In order to successfully incorporate good acoustics in building design, it is helpful to understand why it is so often neglected and allowed to fall short. There are several reasons, I think, starting with how we perceive building design. Architects by nature are visually oriented. It is how they describe their design ideas; through plans and sections, details or beautiful renderings. Their tools, whether hand drawings or computer aided drafting, are visual tools. When a project is finished, design awards are awarded with the aid of beautiful photographs. The value system in building design is heavily tilted towards the visual. Therefore, when a project is over budget, among the first things to go are acoustical treatments. This is typically because acoustics have never been central in the building design discussions and are consequently not perceived as having the same value as other systems within the building.
To change this dynamic, it is critical to make acoustics integral in the design process. One way to do this is to use sound labs that can simulate the acoustical and sound qualities of spaces that are being designed. If a sound lab is not available it can be extremely helpful to visit similar spaces that have both good and bad acoustics. Just as it is important for clients to understand how many people, chairs or work stations a space will accommodate, it is critical to understand the acoustical limitations and possibilities when making value judgements, such as the limitations bad acoustics will create and the flexibility great acoustics and sound will provide. If the budget will not accommodate everything that is required to create a space with wonderful acoustics and sound, it is critical to design in such a way that upgrades can easily be done in the future.
Finally, it is important to engage the architect in the design process and include them during the problem solving. Inspiring an architect to integrate the acoustic solution into the concept for a space or a building will not only increase the likelihood that the solution will not become the victim of cost savings, but it will also result in a better overall design.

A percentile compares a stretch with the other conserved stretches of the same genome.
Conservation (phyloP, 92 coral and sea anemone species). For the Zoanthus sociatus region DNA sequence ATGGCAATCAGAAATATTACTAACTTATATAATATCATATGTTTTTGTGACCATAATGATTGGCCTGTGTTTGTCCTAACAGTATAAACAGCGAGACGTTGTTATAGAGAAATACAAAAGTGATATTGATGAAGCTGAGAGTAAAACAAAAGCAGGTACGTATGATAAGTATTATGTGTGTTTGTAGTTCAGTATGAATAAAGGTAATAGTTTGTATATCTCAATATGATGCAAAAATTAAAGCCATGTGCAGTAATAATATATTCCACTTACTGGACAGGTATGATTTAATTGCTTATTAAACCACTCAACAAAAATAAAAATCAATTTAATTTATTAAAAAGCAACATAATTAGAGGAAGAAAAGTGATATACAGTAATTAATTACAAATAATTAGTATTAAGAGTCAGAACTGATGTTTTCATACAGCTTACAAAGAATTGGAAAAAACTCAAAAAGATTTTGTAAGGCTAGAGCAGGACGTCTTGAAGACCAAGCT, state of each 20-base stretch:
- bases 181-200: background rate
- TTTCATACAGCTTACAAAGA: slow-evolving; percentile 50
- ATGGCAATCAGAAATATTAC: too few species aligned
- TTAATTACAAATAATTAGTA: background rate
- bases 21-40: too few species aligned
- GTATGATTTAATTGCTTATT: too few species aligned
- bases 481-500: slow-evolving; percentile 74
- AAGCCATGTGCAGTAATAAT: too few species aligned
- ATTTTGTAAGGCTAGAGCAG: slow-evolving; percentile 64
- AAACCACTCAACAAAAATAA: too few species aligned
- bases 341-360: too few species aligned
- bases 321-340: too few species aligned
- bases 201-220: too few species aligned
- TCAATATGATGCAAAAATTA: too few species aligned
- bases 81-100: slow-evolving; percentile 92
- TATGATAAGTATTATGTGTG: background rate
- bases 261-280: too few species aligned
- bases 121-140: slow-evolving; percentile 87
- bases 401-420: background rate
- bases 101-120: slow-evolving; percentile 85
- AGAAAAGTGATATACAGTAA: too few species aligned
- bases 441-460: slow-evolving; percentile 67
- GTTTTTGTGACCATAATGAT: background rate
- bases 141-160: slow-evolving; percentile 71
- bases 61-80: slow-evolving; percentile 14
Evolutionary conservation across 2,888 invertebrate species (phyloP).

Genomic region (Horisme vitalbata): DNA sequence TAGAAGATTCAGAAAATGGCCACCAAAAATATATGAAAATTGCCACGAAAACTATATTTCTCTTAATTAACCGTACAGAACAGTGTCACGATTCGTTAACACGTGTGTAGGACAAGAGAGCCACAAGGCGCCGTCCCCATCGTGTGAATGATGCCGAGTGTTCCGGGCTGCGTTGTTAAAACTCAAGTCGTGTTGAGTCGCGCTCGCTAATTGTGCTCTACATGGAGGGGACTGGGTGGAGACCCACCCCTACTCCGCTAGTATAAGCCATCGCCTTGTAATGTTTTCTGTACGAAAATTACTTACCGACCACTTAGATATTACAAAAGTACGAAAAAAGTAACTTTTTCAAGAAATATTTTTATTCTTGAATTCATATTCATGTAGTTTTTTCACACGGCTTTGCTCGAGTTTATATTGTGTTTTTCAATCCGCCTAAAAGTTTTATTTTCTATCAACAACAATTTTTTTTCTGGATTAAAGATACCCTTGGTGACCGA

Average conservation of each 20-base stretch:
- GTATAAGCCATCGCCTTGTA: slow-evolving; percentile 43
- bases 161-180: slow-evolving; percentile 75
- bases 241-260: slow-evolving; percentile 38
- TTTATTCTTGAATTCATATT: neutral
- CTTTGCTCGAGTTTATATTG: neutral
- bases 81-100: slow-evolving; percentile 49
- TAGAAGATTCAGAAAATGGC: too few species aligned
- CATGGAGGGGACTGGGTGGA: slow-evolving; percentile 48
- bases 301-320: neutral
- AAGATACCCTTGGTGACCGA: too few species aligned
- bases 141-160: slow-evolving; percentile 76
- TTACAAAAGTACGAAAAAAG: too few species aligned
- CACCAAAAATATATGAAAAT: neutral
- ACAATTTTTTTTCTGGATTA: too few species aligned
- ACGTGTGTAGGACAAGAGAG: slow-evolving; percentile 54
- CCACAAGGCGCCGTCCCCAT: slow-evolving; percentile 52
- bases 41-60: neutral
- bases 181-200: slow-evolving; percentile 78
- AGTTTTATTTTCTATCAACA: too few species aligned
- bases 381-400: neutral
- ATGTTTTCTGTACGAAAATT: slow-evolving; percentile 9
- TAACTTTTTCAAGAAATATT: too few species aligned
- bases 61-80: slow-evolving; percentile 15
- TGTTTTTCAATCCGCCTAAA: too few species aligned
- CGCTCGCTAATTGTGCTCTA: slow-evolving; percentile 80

For example, the Wattis Theater, a small theater EHDD recently designed for the San Francisco Museum of Modern Art (SFMOMA), incorporated acoustic solutions that were made early in the design process. The needs for the theater required a flexible acoustic solution that would accommodate live music, film screening, lectures and events. This system required distance from the sidewall speakers to the seats, something that was in conflict with the intimate feeling I was hoping to achieve in my original design. To accommodate this distance, transcendent walls became the design solution. Transcendent walls are acoustically transparent, which provide the enclosure necessary for an intimate space while allowing sound to pass through without affecting its quality.
This design was made possible through a collaborative design effort among the architects, acoustical engineers and Meyer Sound engineers. The result being: an integrated architectural and acoustic solution that together enhanced the overall character of the space.
Architecture and sound most certainly can find common ground. In fact, when the two are considered closely as support systems for an overall design solution, the ground is not only common, but solid, flexible, and even transparent. Architectural and acoustic solutions should not be treated separately, because when treated as two parts of the same whole, the result will be both pleasing to the eye and the ear.